Cherokee

Why The Chief Pontiac Statue Is Coming Down

Jun 8, 2018
Matt Bush

Controversy has erupted in West Asheville over the removal of “Chief Pontiac” the 23-foot-tall Native American statue that looks down on the town from car dealership Harry’s On The Hill.

MURPHY, N.C. (AP) — When Brian Hogan got a call that his wife had suffered a massive heart attack, he knew he had to get to the hospital fast. So Hogan asked his neighbor to take care of his 10-year-old daughter, then headed 60 miles east to the intensive care unit in Asheville, North Carolina.

What happened next would eventually expose a practice by a child welfare agency that illegally removed potentially hundreds of children from their homes in this poverty-stricken mountain community.

Leaders for the Eastern Band of Cherokee Indians are moving forward with a voter referendum on whether to allow expanded alcohol sales on the Qualla Boundary.  When it might happen is still unclear.  Smoky Mountain News reporter Holly Kays joined BPR’s Matt Bush to discuss the latest, as well as the history of the ban on alcohol sales in Cherokee - which had been totally dry until 2009, when alcohol sales were finally permitted at the Harrah's Casino there, which first op

Funny Business In The Mountains Sees Growth

Nov 6, 2017
NPR.org

As long as there’s a stage, there’s really no telling where a comic can be found—even in areas like Western North Carolina—where local talent has flourishes, and local business captures part of a $300 million industry. BPR'S Davin Eldridge takes a look at the comedy scene of the mountains. 

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Davin Eldridge

The Great American Eclipse proved to be a profound moment for many people across the country, including in Cherokee.

In The Shadow Of The Eclipse, Cherokee Legends Are Told

Aug 18, 2017
Visitcherokeenc.com

With the Great American Eclipse right around the corner, the small towns of Western North Carolina set to fall directly in its path are  busy with last minute preparations before the big event. But for the town of Cherokee, the celestial spectacle is more than just another tourist event.  BPR’s Davin Eldridge met with organizers there to find out what’s in store for the reservation…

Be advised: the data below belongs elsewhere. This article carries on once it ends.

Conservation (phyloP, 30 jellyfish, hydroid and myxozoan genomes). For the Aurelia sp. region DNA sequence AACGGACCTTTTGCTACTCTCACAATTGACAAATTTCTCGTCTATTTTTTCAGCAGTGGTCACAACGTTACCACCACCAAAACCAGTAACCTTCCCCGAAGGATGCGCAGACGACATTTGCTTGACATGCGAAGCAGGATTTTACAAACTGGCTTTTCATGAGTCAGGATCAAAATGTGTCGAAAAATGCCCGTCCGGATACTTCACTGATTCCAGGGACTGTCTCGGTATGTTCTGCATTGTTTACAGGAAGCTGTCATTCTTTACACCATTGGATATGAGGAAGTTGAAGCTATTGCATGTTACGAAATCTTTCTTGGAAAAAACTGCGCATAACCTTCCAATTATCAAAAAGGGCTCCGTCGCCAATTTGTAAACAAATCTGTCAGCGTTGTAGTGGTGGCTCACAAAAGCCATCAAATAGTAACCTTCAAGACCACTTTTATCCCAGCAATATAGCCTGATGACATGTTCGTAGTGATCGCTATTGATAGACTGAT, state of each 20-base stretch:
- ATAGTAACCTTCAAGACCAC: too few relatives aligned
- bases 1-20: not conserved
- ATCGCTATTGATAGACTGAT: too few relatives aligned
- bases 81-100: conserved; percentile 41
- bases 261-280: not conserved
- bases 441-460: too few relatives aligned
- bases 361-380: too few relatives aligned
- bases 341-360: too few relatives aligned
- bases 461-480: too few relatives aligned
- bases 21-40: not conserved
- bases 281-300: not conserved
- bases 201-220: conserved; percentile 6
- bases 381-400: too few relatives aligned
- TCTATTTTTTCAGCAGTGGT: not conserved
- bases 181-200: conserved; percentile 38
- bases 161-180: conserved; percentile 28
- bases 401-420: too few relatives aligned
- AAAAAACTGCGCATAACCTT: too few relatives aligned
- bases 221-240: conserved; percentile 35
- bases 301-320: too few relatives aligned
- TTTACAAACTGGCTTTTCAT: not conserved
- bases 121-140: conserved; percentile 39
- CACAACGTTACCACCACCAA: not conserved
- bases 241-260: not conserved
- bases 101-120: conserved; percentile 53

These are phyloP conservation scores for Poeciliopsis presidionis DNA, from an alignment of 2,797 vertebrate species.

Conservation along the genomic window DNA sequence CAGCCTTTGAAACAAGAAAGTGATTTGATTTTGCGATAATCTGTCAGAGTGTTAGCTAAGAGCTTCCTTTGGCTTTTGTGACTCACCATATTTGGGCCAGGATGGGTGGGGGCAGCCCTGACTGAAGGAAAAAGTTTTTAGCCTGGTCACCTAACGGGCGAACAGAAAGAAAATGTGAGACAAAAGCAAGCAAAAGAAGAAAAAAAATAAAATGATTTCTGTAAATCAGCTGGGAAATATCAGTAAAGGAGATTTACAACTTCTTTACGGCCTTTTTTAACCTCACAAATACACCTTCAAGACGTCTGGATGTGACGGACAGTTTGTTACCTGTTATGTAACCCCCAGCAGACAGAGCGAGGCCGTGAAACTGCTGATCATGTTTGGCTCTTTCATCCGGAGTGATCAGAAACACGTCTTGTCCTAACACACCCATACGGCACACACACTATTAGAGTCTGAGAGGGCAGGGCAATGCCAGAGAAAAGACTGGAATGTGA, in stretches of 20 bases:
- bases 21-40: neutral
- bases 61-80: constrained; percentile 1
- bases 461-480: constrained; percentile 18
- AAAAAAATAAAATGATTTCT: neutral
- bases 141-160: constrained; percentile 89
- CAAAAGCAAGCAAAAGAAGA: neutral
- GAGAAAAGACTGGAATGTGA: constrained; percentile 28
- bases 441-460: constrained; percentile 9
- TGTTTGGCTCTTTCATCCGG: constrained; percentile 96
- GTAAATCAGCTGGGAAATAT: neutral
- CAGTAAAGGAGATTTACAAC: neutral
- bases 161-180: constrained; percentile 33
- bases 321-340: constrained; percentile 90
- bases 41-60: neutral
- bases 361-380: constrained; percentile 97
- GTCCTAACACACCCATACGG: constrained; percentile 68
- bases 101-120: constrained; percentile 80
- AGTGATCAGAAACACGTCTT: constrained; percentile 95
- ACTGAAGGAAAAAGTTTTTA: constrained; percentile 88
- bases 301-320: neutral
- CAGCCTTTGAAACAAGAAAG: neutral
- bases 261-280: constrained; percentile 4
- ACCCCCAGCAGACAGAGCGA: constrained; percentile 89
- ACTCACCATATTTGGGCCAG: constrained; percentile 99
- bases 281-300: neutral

The FBI arrested seven Cherokee residents last month following an investigation into marriage fraud, and authorities are still looking for four others they allege were involved. BPR’s Davin Eldridge has more…

This week the Eastern Band of the Cherokee Indians Tribal Council voted to remove principal chief Patrick Lambert from office.  It’s only the second time in tribe history this has occurred.  Lambert was brought up on 12 impeachment charges, and has been a controversial figure since he was first elected principal chief in 2015.

FBI Raid & Impeachment In Cherokee

Feb 3, 2017

Thursday was quite the tumultuous day in Cherokee.  The FBI raided the Qualla Housing Authority.  In October, the U.S. Department of Justice sent a letter to the authority announcing it was investigating multiple claims of fraud.  The authority serves the Eastern Band of Cherokee Indians.  The tribal council for the Cherokee on Thursday also announced impeachment proceedings will commence against Principal Chief Patrick Lambert.  Reporter Holly Kays of the Smoky Mountain News spoke with WCQS to recap the day's events.    

ncparks.gov

    

For a few short weeks, every year, the mountains of Western North Carolina are renowned for their bright autumn leaves. The generations have brought to the region countless so-called “leaf-lookers” enthralled by their fiery shades of yellow and red come mid-October. Even this year, when area biologists are expecting fall leaves to be duller, and less-vibrant, all local economists can see on the horizon is the color of money for the mountains.

A Conversation with NPR's Steve Inskeep

Jun 2, 2015
npr.org

NPR Morning Edition host and author Steve Inskeep was in Asheville Monday to promote his new book "Jacksonland."  It tells the bloody story of the long-running feud between President Andrew Jackson and Cherokee Chief John Ross over land that would become the southern United States. 

Introducing WMQS 88.5 FM Murphy

Apr 8, 2013

WCQS, Western North Carolina Public Radio, Inc. can now be heard on WMQS 88.5 FM. The new station serves Cherokee County, including Murphy, Andrews and Brasstown, as well as parts of Clay County and in Georgia, parts of Union County, Fannin County and Towns County.